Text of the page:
BWorks Questionnaire Responses from Tishaura O. Jones

BWorks Questionnaire
Tishaura O. Jones

1) St. Louis city has high number of cyclist and pedestrians getting hit by cars, what will you do to change this?

The mayor also needs to be a better bridge builder on cycling and pedestrian issues. Too often, issues like bike lane installation have become proxy fights for larger issues pitting younger newer residents against older residents. If neighborhood planning actually begins in neighborhoods, some of these battles can be settled before lines are drawn.

Although the mayor does not have direct control over criminal prosecutions, there are several ways I will protect pedestrians and cyclists. First, I will use the bully pulpit to to encourage a cycling culture in St. Louis. This includes championing special events like Pedal For the Cause and National Bike to Work Day. As Treasurer, I have placed bike racks on several parking meters across the city in efforts to promote cycling. I will also use the bully pulpit to combat distracted driving, which contributes to cyclist and pedestrian accidents.

I think the mayor also needs to be a bridge builder on cycling and pedestrian issues. Often times issues like bike lane installation become proxy fights for larger issues pitting younger newer residents against older residents. St. Louis Bike Works, now BWorks, does a good job of helping kids, regardless of income, own bikes. Bicycles and cycling equipment can be expensive and intimidating to large segments of St. Louis. I want to be the mayor that helps provide families with alternatives to relying upon two cars. In fact, cycling, walking, and public transit promote healthy outcomes and can save families money.

Perhaps, the most important way the mayor can protect cyclists and pedestrians is through better city planning and changing our built environment. Better planning starts on a neighborhood level. I will increase neighborhood planning across the city in efforts to incorporate smart growth principles. Our communities should be planned not just for cars, but also public transit, pedestrians, and cyclists.

2) The city’s prosecuting attorney office has an appalling prosecution rate for offenses against cyclists and pedestrians. How would you work to change this?

As I stated in the previous question, the mayor does not have control over the Circuit Attorney’s Office. However, Kim Gardner and I are friends, and I will ask her personally to crackdown on distracted driving as and other crimes against cyclists and pedestrians. I also believe in focusing on deterrence programs. If the city doesn’t do the small things well – like keeping the streets paved and well marked for cyclists – residents won’t trust the city to do the big things well.

3) St. Louis city PD either does not have the resources or the desire to enforce speed limits. How would you change this?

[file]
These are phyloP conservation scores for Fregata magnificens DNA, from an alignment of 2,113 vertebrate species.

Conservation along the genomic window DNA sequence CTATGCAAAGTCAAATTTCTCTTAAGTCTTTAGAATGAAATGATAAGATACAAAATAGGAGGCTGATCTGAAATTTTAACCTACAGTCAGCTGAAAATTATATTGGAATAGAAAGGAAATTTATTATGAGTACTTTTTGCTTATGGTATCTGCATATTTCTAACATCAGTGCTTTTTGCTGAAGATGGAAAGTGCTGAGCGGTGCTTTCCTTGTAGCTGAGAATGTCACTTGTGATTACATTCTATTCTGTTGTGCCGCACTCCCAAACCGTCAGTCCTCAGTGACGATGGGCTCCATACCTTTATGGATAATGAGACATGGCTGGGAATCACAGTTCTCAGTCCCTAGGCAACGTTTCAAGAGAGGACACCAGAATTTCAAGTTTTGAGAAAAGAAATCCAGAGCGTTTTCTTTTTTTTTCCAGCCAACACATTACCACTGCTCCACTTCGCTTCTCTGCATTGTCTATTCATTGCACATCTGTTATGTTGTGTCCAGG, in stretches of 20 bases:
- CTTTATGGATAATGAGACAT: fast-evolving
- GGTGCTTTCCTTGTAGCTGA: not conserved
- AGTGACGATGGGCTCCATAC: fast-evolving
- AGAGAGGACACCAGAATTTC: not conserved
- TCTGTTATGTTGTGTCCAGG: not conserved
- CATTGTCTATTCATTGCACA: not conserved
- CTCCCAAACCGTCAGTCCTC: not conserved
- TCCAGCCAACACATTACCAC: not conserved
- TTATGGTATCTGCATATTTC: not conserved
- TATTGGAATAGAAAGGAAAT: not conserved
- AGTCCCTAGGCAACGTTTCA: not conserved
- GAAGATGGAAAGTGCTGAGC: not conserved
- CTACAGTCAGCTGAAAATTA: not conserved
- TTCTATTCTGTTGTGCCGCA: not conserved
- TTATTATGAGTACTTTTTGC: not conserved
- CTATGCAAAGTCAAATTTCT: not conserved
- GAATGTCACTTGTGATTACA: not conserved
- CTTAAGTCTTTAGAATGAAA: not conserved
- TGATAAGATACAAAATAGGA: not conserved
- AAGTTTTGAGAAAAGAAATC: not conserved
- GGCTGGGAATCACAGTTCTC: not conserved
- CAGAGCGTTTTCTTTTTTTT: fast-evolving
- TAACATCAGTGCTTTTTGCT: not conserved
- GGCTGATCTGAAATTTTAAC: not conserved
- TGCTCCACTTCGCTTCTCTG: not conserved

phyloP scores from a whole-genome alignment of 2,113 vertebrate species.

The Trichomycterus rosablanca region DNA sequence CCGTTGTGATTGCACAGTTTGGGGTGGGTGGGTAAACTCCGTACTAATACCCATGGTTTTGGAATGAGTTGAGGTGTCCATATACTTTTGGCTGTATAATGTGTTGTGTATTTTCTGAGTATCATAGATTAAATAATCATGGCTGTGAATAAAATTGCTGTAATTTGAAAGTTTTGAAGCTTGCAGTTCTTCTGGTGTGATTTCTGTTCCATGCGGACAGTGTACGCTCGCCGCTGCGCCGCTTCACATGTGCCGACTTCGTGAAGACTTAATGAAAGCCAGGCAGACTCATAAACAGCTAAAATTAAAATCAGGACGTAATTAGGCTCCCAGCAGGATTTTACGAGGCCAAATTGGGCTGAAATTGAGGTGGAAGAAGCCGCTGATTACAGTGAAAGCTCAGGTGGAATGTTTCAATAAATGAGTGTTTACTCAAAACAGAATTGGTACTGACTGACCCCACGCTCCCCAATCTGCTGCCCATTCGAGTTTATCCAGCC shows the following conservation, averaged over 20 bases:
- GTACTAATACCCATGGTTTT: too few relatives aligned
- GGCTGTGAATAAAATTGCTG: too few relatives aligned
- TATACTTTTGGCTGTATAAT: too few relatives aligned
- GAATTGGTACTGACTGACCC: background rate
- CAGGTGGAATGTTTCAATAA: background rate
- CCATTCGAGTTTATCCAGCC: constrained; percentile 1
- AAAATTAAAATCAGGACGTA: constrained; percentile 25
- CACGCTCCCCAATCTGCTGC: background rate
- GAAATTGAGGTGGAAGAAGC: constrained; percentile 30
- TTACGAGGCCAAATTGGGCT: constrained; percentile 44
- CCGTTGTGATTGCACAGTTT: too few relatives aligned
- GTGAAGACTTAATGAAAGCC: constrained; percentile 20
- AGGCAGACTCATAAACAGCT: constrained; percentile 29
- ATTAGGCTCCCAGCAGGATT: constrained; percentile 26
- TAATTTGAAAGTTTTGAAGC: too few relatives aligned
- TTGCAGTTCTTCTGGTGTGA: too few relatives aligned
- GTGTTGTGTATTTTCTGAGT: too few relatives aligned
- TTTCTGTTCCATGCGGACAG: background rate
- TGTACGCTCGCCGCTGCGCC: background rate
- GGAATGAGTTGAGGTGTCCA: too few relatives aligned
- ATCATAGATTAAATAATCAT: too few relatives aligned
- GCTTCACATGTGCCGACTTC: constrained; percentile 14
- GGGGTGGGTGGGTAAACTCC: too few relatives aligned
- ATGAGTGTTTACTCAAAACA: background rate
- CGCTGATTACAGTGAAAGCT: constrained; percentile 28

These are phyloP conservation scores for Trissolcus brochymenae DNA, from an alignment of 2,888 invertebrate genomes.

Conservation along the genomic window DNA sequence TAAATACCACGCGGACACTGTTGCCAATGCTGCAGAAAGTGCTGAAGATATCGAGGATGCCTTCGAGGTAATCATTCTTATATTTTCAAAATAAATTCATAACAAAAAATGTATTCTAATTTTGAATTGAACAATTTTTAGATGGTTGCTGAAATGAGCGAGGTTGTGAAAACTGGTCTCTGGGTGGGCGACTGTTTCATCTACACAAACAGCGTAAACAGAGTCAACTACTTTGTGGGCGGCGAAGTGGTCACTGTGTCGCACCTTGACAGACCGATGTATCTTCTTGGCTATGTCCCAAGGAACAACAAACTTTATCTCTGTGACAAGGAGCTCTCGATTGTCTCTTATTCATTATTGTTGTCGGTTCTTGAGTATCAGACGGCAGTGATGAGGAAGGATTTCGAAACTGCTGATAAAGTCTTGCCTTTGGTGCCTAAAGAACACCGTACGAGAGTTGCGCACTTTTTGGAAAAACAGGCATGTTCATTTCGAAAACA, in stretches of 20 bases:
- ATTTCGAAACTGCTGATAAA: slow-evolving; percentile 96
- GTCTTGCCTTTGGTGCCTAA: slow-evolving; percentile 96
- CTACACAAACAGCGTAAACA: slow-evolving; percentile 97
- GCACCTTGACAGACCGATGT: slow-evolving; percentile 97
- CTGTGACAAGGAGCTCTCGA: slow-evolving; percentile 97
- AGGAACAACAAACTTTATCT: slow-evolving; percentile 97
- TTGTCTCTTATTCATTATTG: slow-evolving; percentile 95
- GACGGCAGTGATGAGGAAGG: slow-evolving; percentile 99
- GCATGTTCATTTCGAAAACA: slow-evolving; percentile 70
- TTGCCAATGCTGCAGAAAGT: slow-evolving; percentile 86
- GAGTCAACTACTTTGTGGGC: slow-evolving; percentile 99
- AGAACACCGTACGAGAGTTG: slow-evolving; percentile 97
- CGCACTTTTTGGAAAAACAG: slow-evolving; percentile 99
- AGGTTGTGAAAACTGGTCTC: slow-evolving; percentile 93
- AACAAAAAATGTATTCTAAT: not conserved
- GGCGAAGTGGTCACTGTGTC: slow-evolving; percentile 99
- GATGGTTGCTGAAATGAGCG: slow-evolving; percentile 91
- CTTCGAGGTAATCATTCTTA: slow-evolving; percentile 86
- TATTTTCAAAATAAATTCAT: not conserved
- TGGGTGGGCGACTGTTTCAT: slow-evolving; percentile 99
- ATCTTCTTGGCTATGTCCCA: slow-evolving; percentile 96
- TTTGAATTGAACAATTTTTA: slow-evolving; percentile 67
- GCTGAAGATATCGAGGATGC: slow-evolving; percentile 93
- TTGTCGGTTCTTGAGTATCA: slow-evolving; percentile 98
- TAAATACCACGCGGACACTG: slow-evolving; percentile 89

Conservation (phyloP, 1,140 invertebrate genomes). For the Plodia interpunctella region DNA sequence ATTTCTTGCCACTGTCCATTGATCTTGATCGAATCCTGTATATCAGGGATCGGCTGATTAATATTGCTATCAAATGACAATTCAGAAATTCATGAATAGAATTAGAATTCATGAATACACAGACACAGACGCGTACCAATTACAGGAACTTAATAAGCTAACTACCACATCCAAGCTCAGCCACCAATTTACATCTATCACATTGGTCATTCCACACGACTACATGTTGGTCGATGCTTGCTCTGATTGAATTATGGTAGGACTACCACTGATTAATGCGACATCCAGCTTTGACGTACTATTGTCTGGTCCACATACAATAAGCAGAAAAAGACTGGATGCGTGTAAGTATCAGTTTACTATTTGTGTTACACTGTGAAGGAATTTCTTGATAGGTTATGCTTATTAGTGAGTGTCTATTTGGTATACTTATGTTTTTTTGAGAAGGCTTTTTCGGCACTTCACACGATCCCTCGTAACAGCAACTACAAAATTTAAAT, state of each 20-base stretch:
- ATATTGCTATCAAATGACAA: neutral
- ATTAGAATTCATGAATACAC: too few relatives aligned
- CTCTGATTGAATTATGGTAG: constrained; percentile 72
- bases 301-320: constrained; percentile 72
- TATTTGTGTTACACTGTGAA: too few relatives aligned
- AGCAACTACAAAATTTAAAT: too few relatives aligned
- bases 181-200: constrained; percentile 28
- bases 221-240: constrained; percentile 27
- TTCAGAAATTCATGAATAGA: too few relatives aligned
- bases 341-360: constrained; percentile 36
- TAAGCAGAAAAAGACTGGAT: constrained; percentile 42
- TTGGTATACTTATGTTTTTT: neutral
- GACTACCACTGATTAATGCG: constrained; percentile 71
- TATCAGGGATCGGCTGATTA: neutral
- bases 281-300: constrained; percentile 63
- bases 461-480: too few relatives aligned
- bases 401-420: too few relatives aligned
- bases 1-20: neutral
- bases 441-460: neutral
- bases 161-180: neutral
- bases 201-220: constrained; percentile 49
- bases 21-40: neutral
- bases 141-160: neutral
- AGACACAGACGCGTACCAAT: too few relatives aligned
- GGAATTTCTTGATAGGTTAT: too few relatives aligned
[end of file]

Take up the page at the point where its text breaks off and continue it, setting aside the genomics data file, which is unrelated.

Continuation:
It’s probably both. St. Louis has a lot of streets. I hear from residents all over the city about the need to enforce speed limits. At the same time, I do not want to want to create a culture police profiteering by issuing an excessive number of traffic tickets. I will increase speed limit enforcement. I will also try to work with the Circuit Attorney to expand the range of options for paying speeding tickets to include community service and payment plans for low-income residents.
4) A bike share program will cost millions of dollars to start up in the city of St. Louis. Is this something you would support and explain why?
I support bringing bike share to St. Louis. St. Louis is behind several of our peer cities in offering a city-wide bike share program. Even cities like Des Moines, Iowa and Omaha, Nebraska have launched bike share programs before St. Louis.

Let’s be realistic. With a looming $20 million city budget shortfall, it will be difficult to bring bike share to St. Louis without significant contributions from the private and philanthropic sectors. The advantage of being a late adopter of bike share is that St. Louis can utilize what has worked and failed in other places. For instance, the failure of Seattle bike share program underscores the importance of having an adequate number of stations all over the city. Washington D.C.’s bike share program has been successful, but critics complain that its ridership is primarily upper-income and not diverse. On the other hand, Philadelphia’s bike share program has been successful because they have marketed the program to people who are not traditional cyclists. Philadelphia has bike ambassadors that have spread cycling to lower-income and diverse communities. Any St. Louis bike share program has to be intentional about reaching out to the entire city, including minorities and the working poor.

5) Would you support reducing speed limits around: Schools, Parks, Libraries and any other locations that attract young walkers and cyclists.

Yes, but reducing speed limits is futile without adequate enforcement. And there isn’t enough enforcement available to be everywhere. We need to change the culture.